Lentz’s tragic story, like Carmen’s chilly imprisonment, reminds us of this truth: only the pain we name is available for transformation. And the pain we don’t name, we transmit.

Those words and dramas resonate, reminding me of the wisdom and practices I’ve turned to over decades, endeavoring to recover an inner spiritual grounding to my active outward work. My aim was to control obsessive drives toward achievement that would keep me locked in and frozen out. Now, that has become the hope I share for all the pastors, leaders, and activists, like those I was with in Chicago and so many more whose work is indispensable but whose inner journeys need to be awakened, valued, and nurtured. That’s because their witness and action must be endowed with spiritual resiliency so it can be sustained in the long run.

We are now entering one of the most decisive political years in American history when the character of our nation is being put up for a vote.  Growing religious tribes are clinging to protective, exclusive idolatries.  Activism by defenders of democracy and proponents of prophetic, biblical faith will abound.  Those voices are declaring the moral imperatives of our time. But I pray they will be rooted in the lifelong task of weaving together the inward and outward journeys of faith and action. We can’t end up like Carmen in The Bear. The world and God need each of our voices as part of a community that creates transforming work and initiatives that share the feast of life in abundance and dignity for all.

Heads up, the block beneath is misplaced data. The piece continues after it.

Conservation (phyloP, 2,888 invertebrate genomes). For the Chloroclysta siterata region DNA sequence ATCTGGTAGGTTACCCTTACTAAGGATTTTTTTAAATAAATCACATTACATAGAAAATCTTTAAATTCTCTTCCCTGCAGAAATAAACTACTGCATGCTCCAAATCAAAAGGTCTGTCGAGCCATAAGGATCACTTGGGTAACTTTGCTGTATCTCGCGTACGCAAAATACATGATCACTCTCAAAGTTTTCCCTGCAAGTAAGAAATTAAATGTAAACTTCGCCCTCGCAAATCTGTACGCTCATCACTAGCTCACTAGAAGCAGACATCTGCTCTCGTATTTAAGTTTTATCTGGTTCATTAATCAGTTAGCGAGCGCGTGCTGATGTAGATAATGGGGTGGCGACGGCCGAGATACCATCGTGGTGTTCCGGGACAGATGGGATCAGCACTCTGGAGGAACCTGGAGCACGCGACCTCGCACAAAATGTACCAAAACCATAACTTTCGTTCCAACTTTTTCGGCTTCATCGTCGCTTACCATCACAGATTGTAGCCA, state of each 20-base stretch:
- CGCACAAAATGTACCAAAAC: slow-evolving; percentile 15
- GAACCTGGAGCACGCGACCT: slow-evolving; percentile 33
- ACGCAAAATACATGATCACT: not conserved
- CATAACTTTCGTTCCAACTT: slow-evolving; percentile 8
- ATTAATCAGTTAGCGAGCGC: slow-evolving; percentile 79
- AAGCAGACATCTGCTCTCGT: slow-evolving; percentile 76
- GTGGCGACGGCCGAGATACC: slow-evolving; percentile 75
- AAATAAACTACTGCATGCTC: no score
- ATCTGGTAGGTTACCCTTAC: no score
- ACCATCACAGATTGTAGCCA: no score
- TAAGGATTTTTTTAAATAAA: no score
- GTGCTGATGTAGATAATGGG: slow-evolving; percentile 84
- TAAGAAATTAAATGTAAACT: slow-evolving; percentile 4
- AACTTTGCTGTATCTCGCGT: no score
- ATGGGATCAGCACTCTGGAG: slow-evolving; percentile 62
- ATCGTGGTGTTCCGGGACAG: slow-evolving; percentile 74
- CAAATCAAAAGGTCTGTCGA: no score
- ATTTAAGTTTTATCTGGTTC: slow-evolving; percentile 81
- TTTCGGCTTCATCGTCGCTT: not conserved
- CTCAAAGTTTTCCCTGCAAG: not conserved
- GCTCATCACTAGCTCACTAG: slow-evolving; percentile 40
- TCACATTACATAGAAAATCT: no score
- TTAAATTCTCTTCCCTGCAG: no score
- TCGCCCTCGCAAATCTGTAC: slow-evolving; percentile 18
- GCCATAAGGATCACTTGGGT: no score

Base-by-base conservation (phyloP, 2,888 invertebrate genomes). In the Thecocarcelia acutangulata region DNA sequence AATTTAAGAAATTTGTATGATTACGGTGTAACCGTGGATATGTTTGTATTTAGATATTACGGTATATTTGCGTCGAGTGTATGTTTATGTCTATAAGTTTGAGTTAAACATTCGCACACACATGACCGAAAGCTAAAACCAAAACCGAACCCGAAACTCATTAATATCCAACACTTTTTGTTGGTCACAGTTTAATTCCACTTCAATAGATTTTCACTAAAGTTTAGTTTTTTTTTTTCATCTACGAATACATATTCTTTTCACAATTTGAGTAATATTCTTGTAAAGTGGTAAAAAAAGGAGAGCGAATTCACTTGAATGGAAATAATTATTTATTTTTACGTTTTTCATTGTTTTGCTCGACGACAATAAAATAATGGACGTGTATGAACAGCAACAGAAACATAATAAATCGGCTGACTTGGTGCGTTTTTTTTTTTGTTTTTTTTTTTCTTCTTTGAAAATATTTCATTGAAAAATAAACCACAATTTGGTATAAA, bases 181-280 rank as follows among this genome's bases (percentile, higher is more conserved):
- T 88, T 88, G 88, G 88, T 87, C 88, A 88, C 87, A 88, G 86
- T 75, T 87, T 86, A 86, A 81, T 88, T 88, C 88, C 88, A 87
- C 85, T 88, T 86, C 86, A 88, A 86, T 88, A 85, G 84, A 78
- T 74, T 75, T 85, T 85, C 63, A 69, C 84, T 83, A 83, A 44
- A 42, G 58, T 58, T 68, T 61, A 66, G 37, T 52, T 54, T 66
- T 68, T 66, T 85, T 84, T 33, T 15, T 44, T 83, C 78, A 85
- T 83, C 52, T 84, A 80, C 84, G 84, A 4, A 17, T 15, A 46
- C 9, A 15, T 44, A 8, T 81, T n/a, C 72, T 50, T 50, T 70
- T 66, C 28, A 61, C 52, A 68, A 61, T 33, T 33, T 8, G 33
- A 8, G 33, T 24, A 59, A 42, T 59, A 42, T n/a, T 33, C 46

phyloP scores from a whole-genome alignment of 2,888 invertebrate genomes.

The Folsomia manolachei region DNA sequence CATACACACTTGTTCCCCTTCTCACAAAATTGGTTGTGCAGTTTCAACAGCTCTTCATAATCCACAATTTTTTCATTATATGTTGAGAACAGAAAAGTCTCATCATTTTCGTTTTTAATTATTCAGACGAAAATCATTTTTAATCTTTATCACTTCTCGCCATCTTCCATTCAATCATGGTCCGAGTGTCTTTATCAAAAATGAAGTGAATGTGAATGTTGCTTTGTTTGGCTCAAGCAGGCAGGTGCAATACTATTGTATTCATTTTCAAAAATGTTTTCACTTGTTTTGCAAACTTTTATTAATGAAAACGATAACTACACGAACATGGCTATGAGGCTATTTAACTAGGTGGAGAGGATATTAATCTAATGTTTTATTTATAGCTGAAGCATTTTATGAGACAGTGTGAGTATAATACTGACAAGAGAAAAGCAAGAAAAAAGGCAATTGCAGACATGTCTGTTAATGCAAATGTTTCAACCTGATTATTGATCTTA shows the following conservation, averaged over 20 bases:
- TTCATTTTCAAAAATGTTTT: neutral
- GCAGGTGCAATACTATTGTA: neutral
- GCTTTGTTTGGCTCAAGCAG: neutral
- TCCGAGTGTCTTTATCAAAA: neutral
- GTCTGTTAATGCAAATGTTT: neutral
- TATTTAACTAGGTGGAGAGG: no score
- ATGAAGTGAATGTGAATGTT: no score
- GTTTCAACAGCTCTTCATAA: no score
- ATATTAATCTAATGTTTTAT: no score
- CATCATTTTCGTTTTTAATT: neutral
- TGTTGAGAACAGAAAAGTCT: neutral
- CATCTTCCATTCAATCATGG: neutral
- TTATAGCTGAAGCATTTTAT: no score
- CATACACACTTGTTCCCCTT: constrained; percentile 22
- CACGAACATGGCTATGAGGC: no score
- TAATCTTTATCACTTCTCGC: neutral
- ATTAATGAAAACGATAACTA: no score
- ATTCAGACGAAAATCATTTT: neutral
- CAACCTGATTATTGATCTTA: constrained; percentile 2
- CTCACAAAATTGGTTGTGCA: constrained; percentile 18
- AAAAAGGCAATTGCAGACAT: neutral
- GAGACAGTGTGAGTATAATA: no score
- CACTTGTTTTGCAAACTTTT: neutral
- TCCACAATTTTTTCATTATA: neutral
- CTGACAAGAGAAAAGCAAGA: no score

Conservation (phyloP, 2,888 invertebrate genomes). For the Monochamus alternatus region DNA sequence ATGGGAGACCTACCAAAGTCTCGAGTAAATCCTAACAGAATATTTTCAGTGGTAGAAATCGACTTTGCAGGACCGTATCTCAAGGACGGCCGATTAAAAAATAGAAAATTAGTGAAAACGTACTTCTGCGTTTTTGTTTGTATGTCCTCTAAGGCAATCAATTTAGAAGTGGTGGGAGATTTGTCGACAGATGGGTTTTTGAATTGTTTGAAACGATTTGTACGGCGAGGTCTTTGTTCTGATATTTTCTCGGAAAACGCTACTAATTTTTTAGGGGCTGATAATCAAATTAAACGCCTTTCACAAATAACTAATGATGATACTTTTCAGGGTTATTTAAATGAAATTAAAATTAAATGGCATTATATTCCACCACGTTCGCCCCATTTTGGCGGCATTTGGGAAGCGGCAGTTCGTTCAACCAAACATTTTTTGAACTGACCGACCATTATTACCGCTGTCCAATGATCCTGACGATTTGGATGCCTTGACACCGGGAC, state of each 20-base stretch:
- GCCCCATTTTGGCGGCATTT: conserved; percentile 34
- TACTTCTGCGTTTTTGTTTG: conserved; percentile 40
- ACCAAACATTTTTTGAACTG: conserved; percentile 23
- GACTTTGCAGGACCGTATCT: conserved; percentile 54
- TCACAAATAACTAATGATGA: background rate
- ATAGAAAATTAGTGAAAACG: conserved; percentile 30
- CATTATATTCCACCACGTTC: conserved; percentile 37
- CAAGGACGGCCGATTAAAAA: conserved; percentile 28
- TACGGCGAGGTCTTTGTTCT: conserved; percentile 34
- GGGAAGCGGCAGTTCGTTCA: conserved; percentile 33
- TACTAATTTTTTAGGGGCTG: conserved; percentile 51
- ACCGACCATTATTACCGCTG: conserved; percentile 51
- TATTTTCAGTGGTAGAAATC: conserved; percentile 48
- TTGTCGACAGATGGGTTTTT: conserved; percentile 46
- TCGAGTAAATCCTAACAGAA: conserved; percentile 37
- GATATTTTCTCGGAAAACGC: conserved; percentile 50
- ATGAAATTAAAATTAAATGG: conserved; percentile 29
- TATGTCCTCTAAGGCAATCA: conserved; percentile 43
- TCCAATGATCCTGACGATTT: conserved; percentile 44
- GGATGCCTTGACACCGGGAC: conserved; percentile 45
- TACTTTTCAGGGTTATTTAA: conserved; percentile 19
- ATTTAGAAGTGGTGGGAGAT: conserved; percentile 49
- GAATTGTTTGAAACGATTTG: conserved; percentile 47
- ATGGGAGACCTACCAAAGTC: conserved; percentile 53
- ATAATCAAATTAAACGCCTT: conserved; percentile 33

A new season of The Bear debuts in June on Hulu

Wes Granberg-Michaelson

Wes Granberg-Michaelson is an author and former General Secretary of the Reformed Church in America. One of the many reasons he loves retirement is the freedom to actually say what he thinks. More information can be found here. 


  • Jeff Carpenter says:

    But, surrounding Carmine, his dysfunctional staff show measures of redemption and transformation —- his cousin Ritchie in particular. I’m hoping this upcoming season currently filming in Chicago will show the same for Carmine.
    I give the series “three forks”—especially for their role in the Christmas dinner (!)

  • Jack Ridl says:

    Thank you.
    This goes for parenting too. I’m depleted, but at least I didn’t put myself in the ice box.
    Again, thank you

  • Alicia says:

    The Bear was both agonizing and glorious to experience! Thank you for the review and challenge!